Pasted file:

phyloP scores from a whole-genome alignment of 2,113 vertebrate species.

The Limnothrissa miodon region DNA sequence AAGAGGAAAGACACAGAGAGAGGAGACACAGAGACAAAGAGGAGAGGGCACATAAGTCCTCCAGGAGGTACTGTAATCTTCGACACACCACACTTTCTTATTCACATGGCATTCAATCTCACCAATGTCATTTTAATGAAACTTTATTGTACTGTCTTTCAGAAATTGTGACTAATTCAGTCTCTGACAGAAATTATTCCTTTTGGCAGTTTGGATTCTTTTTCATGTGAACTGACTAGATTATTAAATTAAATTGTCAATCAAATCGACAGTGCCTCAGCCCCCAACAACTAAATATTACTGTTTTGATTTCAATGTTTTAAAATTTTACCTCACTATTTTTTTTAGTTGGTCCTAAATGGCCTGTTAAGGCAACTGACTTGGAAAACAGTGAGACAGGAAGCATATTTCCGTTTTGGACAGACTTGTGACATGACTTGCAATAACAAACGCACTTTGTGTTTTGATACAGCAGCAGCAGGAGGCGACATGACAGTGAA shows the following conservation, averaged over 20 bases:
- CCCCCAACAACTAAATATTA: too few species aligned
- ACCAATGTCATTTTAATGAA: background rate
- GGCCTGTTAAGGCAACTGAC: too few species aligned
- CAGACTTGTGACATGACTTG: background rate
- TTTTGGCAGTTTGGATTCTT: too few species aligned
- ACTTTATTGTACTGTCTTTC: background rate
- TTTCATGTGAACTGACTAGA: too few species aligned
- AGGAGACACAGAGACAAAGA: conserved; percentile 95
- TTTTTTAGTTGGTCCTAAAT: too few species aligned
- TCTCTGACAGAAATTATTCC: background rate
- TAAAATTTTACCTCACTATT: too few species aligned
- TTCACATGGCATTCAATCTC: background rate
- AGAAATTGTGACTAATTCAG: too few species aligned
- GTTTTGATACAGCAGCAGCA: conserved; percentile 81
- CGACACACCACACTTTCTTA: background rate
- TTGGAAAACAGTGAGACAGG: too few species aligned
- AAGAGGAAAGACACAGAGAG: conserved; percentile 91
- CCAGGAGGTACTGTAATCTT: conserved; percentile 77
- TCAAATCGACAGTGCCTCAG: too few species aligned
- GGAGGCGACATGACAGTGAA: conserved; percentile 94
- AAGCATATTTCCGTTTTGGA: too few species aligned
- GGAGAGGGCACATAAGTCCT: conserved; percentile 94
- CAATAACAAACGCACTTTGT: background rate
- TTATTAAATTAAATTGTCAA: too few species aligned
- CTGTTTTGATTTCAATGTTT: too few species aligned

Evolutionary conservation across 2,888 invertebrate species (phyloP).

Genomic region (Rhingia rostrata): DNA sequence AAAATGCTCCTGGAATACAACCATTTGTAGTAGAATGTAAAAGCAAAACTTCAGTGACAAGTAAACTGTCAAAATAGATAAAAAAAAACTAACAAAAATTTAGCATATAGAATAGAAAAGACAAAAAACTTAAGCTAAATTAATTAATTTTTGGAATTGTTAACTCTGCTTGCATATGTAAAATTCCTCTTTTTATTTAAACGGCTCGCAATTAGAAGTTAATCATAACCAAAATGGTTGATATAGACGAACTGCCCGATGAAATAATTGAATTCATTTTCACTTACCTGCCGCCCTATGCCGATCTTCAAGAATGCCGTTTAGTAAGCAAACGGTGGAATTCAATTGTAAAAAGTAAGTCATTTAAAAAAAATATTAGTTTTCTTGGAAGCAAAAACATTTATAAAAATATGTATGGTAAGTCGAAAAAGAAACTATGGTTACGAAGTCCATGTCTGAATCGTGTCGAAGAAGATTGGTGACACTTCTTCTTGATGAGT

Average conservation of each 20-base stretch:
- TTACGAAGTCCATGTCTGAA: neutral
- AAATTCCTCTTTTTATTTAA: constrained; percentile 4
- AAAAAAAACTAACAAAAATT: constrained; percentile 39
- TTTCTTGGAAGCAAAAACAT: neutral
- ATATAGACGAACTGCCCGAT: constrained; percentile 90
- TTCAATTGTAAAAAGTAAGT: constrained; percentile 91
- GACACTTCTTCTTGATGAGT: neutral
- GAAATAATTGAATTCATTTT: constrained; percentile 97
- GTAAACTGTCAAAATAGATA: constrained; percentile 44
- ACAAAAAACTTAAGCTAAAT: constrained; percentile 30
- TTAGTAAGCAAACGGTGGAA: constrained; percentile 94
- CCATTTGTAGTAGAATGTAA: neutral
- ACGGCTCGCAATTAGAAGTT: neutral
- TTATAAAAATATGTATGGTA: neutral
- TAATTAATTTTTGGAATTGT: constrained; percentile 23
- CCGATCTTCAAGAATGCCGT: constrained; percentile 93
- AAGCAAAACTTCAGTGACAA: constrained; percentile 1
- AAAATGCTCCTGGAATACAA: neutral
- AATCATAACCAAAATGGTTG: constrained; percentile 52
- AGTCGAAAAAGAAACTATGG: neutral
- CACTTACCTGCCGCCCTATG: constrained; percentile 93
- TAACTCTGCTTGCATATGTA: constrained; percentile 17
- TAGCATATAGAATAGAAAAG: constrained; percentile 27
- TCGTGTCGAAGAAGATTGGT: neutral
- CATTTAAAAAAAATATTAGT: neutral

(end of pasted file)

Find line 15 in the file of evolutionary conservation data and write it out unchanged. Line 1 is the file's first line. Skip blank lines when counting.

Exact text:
- AGAAATTGTGACTAATTCAG: too few species aligned